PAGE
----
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Behind the Scenes in Conservation: Removing the Creases

by Conservation


behind the scenes , conservation , paper conservation , works on paper , lithograph

Ivan Mosca’s Butterfly with Three Carnations, an abstract painting of a white, square shaped butterfly on a red rectangle with three carnations laying on the butterfly


A new display of prints depicting artists’ varied interpretations of flowers opened this week in Gallery 213.  A color lithograph by Italian artist Ivan Mosca needed some help before going on exhibit.  Butterfly with Three Carnations had complex creases across the paper which appeared to have been created when the print was rolled for shipping, and then the rolled print was crushed, probably when it was on its way to Cincinnati for the Fifth International Biennial of Contemporary Color Lithography,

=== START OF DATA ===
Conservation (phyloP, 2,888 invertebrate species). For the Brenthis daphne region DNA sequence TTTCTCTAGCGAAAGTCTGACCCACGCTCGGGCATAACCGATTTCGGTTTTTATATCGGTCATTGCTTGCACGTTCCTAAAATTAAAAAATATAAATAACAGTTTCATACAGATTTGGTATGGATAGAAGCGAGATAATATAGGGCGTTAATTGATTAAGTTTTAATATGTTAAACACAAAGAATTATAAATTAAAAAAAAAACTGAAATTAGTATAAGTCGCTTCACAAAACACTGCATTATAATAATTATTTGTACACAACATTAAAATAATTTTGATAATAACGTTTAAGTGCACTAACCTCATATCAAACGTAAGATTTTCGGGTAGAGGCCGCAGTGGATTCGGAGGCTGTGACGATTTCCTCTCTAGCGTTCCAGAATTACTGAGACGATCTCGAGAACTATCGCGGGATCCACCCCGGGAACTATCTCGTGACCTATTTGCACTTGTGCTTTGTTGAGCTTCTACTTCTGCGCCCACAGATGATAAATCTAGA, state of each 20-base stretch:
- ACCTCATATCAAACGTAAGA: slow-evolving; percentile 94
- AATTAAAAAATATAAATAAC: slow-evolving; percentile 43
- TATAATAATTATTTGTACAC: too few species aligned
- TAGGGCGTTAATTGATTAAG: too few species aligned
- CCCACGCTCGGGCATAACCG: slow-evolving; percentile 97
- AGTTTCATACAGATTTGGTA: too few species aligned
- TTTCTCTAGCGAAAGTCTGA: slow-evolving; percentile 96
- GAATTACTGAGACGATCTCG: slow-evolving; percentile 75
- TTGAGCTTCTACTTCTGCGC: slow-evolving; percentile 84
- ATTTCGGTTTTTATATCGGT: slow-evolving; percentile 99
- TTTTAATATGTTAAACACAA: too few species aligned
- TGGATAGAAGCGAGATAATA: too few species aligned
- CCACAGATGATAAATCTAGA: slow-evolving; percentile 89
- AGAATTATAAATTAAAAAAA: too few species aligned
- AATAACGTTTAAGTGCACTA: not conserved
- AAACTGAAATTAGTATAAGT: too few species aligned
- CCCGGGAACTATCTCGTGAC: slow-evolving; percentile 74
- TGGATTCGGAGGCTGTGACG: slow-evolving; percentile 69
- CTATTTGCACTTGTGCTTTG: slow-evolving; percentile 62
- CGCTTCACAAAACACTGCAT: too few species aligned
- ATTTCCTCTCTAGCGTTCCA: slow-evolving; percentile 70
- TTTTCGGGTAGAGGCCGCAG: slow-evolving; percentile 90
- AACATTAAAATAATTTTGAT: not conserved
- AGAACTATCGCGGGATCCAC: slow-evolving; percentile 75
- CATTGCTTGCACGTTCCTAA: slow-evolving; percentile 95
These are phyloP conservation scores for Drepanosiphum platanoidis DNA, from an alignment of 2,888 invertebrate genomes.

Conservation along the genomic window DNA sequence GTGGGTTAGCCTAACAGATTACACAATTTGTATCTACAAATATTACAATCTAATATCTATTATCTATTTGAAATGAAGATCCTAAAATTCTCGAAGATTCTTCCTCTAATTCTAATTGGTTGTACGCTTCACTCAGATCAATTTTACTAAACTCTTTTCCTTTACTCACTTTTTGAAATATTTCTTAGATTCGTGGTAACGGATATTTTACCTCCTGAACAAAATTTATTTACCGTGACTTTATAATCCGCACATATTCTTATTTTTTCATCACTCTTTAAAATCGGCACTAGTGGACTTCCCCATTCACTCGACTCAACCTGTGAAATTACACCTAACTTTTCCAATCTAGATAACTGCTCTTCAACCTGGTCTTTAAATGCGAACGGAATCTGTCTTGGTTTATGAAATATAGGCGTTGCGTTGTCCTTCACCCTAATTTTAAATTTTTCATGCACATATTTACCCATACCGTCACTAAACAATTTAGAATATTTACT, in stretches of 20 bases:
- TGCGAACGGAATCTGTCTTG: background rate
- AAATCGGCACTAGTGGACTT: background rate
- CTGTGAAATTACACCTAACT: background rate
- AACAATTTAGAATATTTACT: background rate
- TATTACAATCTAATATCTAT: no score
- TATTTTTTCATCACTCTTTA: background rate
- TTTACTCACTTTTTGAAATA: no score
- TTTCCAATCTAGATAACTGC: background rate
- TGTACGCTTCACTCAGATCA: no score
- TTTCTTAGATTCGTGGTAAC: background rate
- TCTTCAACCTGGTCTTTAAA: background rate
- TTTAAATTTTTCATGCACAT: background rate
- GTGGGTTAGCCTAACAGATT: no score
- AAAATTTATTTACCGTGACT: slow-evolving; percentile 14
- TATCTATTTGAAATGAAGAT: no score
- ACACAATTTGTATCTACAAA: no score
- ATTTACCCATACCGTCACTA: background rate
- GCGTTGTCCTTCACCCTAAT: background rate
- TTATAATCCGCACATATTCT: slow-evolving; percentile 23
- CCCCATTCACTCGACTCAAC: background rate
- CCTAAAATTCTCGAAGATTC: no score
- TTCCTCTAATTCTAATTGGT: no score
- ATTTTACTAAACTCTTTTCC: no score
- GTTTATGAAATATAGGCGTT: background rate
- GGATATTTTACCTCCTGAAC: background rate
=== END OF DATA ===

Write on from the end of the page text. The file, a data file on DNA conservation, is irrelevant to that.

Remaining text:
February 28 to April 15, 1958.  The lithograph on heavy rag Fabriano paper was slowly humidified to swell and relax the fibers, and before it dried, the paper conservator gently manipulated the creases with bone and silicone rubber tools.  The print was then dried under weight to help flatten the sheet.  It was necessary to humidify and press the print several times to reduce the distortions in the paper.  Unfortunately, when paper is creased, complete reversal of the damage is almost never possible.  More careful packing of the print 60 years ago might have prevented the damage.  Come see this and the other “Flowers in Prints” before the display closes in November.


Image Credit: Ivan Mosca (Italian, b.1915, d.2005), Butterfly with Three Carnations, 1957, color lithograph, Museum Purchase, 1957.250.